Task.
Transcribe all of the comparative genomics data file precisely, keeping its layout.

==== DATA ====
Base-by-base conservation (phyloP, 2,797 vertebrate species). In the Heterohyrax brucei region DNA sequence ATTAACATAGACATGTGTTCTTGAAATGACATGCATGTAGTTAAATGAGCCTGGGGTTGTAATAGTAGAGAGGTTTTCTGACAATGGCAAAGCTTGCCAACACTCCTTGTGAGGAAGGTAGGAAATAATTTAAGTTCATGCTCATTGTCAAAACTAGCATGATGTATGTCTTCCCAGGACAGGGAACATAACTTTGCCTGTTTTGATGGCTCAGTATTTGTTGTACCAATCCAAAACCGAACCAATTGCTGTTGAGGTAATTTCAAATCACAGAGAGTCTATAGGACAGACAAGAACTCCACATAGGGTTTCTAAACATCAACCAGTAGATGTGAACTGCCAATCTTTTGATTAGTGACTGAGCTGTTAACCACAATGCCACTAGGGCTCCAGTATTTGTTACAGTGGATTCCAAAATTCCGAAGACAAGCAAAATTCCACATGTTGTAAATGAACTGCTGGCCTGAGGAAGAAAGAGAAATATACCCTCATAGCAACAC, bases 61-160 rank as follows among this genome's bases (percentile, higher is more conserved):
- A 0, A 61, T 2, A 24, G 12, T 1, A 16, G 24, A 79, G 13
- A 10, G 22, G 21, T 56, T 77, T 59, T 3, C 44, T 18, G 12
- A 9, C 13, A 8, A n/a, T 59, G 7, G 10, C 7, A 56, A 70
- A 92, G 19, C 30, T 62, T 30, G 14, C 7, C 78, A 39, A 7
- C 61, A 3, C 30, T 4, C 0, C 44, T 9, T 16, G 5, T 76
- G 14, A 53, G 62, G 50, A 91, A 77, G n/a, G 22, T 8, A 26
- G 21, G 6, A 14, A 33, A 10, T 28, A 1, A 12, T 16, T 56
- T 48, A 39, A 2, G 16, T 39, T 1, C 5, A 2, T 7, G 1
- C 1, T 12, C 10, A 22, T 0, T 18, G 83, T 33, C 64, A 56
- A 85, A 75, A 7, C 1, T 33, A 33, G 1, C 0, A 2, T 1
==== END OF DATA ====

Base-by-base conservation (phyloP, 2,797 vertebrate species). In the Heterohyrax brucei region DNA sequence ATTAACATAGACATGTGTTCTTGAAATGACATGCATGTAGTTAAATGAGCCTGGGGTTGTAATAGTAGAGAGGTTTTCTGACAATGGCAAAGCTTGCCAACACTCCTTGTGAGGAAGGTAGGAAATAATTTAAGTTCATGCTCATTGTCAAAACTAGCATGATGTATGTCTTCCCAGGACAGGGAACATAACTTTGCCTGTTTTGATGGCTCAGTATTTGTTGTACCAATCCAAAACCGAACCAATTGCTGTTGAGGTAATTTCAAATCACAGAGAGTCTATAGGACAGACAAGAACTCCACATAGGGTTTCTAAACATCAACCAGTAGATGTGAACTGCCAATCTTTTGATTAGTGACTGAGCTGTTAACCACAATGCCACTAGGGCTCCAGTATTTGTTACAGTGGATTCCAAAATTCCGAAGACAAGCAAAATTCCACATGTTGTAAATGAACTGCTGGCCTGAGGAAGAAAGAGAAATATACCCTCATAGCAACAC, bases 61-160 rank as follows among this genome's bases (percentile, higher is more conserved):
- A 0, A 61, T 2, A 24, G 12, T 1, A 16, G 24, A 79, G 13
- A 10, G 22, G 21, T 56, T 77, T 59, T 3, C 44, T 18, G 12
- A 9, C 13, A 8, A n/a, T 59, G 7, G 10, C 7, A 56, A 70
- A 92, G 19, C 30, T 62, T 30, G 14, C 7, C 78, A 39, A 7
- C 61, A 3, C 30, T 4, C 0, C 44, T 9, T 16, G 5, T 76
- G 14, A 53, G 62, G 50, A 91, A 77, G n/a, G 22, T 8, A 26
- G 21, G 6, A 14, A 33, A 10, T 28, A 1, A 12, T 16, T 56
- T 48, A 39, A 2, G 16, T 39, T 1, C 5, A 2, T 7, G 1
- C 1, T 12, C 10, A 22, T 0, T 18, G 83, T 33, C 64, A 56
- A 85, A 75, A 7, C 1, T 33, A 33, G 1, C 0, A 2, T 1